America – Keep Your Eye on the Ball

March 31, 2020
America – Keep Your Eye on the Ball
(Li Gang/Xinhua via AP)
America – Keep Your Eye on the Ball
(Li Gang/Xinhua via AP)
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China’s growing self-confidence should worry America.  The country just celebrated another day without community spread of the Wuhan flu.  Its government also announced plans to lift the two-and-a-half-month quarantine restrictions on the city at the crisis epicenter on April 8th.  Draconian measures implemented by the authoritarian Communist government not only halted the spread of coronavirus in China but have reinforced the domestic legitimacy of the Chinese Communist Party.  While the battles aren't yet over, Beijing is already claiming victory in its virus war.

Meanwhile, the United States is performing a delicate dance.  Washington is attempting to balance economic impacts and individual liberties with the medical necessity to distance socially to prevent the virus’s spread.  The infection curve in America, however, isn’t trending in the right direction. This reinforces Beijing’s conviction that its intrusive form of governance is best suited to respond to a major crisis and emboldens its leadership to be more assertive on the global stage.

We have seen this movie before.  Like the Wuhan Flu, the 2008 financial crisis slammed both the United States and China.  While America experienced low growth rates, investment, and productivity in the decade following the collapse of Lehman Brothers, China fared much better.  Its economy nearly tripled, overtaking Japan's in 2011.  Per capita income in China grew between 10 and 15 percent each year, and China created 8 to 10 million jobs annually.  China not only recovered but thrived in the decade following the crisis. Beijing could rightfully be proud of its accomplishments.  As a diplomat posted in Beijing in the years immediately following the economic shock, I observed Chinese leaders behave with swagger and exude confidence over the way China had navigated its economic crisis.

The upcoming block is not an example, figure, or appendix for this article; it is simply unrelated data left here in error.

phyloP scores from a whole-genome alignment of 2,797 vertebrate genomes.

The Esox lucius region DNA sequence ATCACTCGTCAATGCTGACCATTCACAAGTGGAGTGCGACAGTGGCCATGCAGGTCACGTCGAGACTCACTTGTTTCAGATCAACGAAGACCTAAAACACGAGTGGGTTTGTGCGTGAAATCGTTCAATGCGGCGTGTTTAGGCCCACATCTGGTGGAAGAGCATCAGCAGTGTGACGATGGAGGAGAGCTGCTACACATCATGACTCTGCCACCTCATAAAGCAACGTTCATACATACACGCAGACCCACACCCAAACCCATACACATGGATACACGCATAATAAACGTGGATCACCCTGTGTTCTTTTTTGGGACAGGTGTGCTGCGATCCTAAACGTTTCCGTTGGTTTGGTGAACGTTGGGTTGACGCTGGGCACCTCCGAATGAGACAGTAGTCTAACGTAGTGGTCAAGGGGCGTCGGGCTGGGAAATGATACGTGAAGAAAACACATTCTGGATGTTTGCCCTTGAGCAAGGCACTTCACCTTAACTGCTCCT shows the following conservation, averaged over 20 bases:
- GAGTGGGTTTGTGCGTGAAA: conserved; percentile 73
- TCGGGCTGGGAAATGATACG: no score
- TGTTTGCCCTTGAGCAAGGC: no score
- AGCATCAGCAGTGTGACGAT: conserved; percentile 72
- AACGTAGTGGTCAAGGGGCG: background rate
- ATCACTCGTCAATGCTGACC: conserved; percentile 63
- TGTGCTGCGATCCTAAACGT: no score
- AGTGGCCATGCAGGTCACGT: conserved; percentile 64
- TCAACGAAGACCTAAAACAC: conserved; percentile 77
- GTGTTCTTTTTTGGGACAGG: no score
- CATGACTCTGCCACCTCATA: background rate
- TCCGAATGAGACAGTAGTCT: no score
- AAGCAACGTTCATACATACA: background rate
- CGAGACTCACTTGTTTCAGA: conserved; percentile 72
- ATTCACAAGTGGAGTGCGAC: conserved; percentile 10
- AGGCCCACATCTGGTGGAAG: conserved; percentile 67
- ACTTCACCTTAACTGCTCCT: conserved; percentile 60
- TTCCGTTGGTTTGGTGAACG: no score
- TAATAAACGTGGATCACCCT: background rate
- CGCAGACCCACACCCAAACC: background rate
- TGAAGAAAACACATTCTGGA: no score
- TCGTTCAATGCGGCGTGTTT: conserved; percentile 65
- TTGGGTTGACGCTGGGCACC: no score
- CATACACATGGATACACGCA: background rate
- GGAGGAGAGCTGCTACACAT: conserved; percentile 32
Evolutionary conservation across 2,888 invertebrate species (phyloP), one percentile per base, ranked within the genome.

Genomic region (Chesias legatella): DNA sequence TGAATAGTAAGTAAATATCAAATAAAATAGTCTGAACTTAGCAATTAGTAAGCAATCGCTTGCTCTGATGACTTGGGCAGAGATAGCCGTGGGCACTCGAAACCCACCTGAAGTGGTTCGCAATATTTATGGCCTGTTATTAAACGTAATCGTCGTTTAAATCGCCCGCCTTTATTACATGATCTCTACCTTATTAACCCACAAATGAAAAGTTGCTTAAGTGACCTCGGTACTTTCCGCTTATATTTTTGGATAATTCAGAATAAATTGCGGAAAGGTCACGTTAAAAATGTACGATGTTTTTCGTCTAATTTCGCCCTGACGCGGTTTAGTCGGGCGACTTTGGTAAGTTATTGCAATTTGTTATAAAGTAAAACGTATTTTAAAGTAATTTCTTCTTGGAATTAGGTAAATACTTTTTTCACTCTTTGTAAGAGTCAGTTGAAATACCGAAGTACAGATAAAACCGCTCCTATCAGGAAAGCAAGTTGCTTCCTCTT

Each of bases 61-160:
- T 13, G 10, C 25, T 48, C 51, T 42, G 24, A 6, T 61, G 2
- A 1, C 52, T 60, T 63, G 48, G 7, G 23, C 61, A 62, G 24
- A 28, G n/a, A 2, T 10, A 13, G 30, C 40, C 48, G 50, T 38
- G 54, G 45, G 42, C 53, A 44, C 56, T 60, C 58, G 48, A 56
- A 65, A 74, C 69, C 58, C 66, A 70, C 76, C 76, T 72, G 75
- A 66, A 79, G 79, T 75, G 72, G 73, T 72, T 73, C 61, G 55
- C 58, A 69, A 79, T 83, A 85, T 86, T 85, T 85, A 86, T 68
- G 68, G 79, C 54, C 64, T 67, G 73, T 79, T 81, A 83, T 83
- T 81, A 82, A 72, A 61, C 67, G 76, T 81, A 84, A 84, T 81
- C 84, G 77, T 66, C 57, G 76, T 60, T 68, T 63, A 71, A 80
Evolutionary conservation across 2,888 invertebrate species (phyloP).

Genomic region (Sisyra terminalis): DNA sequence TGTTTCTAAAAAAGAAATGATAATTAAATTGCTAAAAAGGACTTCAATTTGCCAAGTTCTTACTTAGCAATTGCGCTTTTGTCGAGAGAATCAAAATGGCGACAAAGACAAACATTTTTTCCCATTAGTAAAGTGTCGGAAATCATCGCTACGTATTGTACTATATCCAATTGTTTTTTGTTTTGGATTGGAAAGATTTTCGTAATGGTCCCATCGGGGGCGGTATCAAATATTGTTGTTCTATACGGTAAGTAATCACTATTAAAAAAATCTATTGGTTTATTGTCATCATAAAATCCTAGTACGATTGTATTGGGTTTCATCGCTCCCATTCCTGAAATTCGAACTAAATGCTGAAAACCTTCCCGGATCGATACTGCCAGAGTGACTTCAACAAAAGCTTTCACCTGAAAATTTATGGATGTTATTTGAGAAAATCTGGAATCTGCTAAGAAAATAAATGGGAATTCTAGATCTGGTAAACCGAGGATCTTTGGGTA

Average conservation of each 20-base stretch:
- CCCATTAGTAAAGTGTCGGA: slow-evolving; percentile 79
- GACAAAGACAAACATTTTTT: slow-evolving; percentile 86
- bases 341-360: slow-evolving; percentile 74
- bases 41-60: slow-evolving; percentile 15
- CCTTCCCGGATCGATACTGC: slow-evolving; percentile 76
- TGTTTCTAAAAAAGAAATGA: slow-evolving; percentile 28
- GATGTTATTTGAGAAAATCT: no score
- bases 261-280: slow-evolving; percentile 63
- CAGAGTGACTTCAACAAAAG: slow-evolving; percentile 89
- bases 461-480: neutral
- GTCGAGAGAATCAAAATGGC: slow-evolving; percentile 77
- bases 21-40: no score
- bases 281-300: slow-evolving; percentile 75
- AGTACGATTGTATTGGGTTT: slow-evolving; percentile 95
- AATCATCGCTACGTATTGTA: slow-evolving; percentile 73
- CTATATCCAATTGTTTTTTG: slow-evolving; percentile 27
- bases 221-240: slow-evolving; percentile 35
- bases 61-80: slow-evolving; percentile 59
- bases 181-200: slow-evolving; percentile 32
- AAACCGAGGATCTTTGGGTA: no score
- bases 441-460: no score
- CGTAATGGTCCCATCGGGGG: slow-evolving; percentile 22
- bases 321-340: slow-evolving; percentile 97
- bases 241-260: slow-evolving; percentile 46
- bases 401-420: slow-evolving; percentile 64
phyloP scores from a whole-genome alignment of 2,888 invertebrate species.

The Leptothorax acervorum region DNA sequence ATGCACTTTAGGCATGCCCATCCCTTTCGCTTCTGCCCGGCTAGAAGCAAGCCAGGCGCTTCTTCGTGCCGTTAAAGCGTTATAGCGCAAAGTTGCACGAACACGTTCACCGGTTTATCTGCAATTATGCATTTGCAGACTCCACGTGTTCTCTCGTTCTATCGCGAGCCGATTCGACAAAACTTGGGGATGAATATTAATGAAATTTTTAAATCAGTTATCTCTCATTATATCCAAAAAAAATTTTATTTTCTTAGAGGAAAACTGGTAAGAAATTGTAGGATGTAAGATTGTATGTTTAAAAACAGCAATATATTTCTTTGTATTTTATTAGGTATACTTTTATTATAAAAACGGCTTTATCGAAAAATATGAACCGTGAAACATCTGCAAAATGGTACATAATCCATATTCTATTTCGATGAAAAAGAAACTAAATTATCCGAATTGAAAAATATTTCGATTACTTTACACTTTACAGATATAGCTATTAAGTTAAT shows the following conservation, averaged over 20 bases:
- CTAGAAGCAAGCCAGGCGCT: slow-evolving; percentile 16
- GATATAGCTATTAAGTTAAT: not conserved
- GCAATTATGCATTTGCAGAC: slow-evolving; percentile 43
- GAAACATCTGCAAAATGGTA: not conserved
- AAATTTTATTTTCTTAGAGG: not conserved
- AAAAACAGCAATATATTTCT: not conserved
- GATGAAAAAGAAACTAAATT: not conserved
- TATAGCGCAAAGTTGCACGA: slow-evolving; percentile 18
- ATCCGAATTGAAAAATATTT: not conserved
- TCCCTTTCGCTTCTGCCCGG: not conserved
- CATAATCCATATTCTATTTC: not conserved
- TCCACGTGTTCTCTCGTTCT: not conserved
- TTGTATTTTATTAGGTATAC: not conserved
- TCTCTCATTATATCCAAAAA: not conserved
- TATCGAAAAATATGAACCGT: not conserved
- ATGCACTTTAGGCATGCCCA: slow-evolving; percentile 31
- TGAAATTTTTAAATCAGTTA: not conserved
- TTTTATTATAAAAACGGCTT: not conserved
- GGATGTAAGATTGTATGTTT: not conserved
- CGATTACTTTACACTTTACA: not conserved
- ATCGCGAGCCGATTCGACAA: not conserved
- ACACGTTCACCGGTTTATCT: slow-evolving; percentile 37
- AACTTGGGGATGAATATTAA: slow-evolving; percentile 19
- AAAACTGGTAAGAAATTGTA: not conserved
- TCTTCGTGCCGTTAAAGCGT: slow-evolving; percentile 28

Moreover, Chinese self-assuredness extended well beyond the economic domain. During the decade following the economic collapse, Beijing became more assertive in the East and South China Seas.  It seized a disputed reef from the Philippines in 2012, declared an Air Defense Identification Zone over the East China Sea in 2013, escalated a dispute with Japan over Senkaku Islands sovereignty, created artificial islands in the disputed Spratly chain, violated Vietnamese sovereignty with an oil rig, and deployed maritime assets to bully fishermen operating anywhere within China's illegal claim to ninety percent of the South China Sea.  The chronicle of bad Chinese behavior could go on for pages.

Chinese Communist Party confidence is growing once again with its claimed victory over the Wuhan Flu.  Just like the years following the 2008 economic collapse, manifestations of Chinese vibrato are emerging in the military domain.  On March 16th, Chinese Air Force aircraft conducted a night-time crossing of the median line between Taiwan and China, forcing Taiwan Air Force aircraft to scramble to disperse the Communist warplanes.  This was the fourth time in two months that Taiwan’s Air Force had to scramble to intercept PLA aircraft.